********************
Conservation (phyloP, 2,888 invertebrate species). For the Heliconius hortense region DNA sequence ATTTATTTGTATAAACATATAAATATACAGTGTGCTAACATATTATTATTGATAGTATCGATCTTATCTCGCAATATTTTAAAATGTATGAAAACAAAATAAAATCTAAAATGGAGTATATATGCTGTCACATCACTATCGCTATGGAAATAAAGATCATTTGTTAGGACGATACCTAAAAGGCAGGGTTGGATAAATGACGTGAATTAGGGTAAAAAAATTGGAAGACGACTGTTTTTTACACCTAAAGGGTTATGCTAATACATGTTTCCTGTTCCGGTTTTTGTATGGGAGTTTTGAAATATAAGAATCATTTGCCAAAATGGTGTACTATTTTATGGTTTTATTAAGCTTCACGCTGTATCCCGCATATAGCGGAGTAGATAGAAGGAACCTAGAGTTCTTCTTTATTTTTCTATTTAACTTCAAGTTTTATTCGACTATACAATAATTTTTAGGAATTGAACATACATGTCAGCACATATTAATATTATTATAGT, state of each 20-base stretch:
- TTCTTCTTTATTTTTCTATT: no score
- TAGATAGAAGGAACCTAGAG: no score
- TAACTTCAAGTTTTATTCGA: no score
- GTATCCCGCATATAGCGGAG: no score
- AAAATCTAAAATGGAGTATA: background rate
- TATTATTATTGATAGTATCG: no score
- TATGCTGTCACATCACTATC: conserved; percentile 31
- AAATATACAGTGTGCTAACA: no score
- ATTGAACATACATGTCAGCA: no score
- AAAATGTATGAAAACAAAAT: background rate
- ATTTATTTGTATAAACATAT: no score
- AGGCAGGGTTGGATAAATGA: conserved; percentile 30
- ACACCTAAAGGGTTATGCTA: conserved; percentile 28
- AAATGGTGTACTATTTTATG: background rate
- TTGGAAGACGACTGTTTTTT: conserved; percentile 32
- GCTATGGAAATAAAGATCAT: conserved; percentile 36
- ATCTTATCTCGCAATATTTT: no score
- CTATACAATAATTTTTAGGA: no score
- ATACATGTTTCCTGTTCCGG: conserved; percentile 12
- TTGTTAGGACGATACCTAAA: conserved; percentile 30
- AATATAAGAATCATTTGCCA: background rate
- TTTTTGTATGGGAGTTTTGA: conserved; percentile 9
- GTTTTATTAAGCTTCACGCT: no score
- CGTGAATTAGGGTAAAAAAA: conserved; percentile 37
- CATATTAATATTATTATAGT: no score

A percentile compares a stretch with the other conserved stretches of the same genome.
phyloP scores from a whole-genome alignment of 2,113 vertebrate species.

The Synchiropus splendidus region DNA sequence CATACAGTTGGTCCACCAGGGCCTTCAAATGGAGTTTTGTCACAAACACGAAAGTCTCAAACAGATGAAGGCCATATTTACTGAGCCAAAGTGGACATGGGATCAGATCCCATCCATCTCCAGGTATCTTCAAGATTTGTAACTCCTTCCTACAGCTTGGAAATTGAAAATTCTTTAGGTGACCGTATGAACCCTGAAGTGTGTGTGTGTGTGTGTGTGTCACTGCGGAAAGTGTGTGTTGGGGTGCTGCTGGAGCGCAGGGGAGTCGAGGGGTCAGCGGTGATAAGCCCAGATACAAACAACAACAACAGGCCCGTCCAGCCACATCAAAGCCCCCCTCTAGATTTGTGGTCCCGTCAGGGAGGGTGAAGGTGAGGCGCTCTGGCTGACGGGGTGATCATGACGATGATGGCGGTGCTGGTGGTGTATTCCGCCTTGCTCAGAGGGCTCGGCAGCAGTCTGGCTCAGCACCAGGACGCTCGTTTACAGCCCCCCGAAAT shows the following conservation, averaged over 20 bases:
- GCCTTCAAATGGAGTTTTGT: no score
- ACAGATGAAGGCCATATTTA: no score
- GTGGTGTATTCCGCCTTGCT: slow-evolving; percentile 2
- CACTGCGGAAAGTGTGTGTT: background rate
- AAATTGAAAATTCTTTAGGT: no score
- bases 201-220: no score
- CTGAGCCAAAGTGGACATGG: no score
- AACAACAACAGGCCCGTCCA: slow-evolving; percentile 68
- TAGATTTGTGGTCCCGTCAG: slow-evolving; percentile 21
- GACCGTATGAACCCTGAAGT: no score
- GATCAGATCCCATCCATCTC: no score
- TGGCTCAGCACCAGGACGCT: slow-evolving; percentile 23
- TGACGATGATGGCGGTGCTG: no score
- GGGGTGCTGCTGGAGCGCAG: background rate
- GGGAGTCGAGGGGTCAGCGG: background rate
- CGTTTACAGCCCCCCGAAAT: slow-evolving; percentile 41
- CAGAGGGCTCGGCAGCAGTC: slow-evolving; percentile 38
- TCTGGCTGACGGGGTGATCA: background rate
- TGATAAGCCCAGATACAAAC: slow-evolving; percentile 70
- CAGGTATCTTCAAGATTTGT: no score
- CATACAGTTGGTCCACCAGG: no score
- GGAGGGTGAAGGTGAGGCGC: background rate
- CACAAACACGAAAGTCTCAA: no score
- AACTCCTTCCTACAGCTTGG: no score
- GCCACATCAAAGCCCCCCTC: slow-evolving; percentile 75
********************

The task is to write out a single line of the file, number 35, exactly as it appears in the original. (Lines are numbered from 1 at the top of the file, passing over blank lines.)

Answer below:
- bases 201-220: no score